Luke mentions widows more than do all the other Gospel writers combined. In that day, widows usually had a difficult time making ends meet, in spite of the care God instructed His people to give them. The early church was serious about the care of Christian widows, a good example for us to follow today.
As you study this parable, try to imagine the setting. The courtroom was not a fine building but a tent that was moved from place to place as the judge covered his circuit. The judge, not the law, set the agenda; and he sat ceremoniously in the tent, surrounded by his assistants. Anybody could watch the proceedings from outside, but only those who were approved and accepted could have their cases tried. This of course, usually meant bribing one of the assistants so that he would call the judge's attention to the case.
The widow had three obstacles to overcome. First, being a woman she, therefore, had little standing before the law. In Palestinian society of our Lord's Day, women did not go to court. Since she was a widow, she had no husband to stand with her in court. Finally, she was poor widows could not pay a bribe even if she wanted to. It shouldn't be a surprise that poor widows did not always get the protection the law that they deserved.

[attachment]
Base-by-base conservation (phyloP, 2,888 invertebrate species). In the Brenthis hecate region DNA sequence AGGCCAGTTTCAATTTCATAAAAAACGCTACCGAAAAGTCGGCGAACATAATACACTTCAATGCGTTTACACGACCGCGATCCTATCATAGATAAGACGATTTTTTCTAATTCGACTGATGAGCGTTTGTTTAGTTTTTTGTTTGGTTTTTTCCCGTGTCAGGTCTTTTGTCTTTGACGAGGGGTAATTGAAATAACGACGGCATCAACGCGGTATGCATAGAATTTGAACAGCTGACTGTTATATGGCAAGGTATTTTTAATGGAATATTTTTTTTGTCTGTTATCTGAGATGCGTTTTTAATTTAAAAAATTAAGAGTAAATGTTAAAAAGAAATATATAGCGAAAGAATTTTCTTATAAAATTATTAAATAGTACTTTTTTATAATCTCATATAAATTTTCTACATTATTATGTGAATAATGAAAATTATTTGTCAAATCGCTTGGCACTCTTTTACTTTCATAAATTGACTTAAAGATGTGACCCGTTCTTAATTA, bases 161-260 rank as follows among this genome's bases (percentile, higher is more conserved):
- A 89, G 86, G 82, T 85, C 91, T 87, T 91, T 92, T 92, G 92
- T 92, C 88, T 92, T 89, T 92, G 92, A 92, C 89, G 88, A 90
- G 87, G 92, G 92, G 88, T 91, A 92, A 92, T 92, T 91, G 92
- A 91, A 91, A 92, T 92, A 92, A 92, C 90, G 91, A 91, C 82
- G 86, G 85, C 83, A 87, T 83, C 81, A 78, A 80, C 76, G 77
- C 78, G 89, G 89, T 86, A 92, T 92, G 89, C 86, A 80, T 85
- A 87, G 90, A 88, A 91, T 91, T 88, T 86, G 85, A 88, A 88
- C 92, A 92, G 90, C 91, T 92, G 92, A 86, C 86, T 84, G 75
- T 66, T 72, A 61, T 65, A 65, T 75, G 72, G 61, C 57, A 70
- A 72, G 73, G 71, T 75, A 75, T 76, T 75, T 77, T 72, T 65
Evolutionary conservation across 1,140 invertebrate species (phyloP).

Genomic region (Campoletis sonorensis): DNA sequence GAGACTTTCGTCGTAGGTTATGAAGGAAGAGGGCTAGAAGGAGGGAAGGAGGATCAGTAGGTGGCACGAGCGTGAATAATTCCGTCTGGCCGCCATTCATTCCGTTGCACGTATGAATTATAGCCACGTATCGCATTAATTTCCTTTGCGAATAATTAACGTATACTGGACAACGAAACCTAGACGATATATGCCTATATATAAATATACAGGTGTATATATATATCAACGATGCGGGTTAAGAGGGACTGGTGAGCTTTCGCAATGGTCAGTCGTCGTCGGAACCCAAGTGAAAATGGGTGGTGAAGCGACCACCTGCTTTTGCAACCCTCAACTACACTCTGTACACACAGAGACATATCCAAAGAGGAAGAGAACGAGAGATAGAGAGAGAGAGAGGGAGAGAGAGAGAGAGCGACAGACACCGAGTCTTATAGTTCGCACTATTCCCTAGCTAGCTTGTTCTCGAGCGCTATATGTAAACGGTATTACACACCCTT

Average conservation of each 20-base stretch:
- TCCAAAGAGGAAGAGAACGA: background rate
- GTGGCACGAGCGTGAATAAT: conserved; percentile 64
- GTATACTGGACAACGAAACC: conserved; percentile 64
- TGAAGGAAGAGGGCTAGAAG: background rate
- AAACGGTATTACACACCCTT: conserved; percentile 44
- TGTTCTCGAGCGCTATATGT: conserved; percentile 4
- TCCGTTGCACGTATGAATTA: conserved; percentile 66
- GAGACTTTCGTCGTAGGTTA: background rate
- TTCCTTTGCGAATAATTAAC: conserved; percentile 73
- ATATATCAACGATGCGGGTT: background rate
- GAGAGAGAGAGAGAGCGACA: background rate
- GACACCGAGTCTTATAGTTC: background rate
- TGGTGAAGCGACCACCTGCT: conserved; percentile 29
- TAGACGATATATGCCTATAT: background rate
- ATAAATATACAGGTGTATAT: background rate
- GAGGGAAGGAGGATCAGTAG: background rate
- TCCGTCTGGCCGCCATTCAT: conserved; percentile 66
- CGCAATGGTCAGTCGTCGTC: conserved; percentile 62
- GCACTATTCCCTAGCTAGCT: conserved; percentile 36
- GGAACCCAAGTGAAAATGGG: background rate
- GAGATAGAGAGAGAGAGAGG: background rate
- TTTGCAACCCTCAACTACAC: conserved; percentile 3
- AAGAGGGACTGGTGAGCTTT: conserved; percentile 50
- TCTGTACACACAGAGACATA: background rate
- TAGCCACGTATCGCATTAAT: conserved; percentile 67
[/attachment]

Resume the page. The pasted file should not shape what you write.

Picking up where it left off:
Now that we understand the setting of this parable, we can better understand what Jesus was teaching. Basically, He was encouraging His disciples to pray, and He did this by presenting three contrasts.
Contrast number 1: Praying contrasted with fainting (v. 1). If we don't pray, we will faint; it's as simple as that! The word faint describes a believer who loses heart and gets so discouraged that he or she wants to quit. I can recall a couple of occasions when I physically fainted. It is the most helpless feeling I have ever experienced. I felt myself going, but I couldn't seem to do a thing about it!.
There is a connection between what our Lord said in Luke chapter 18 verse 1 and His statement in chapter 17 verse 37.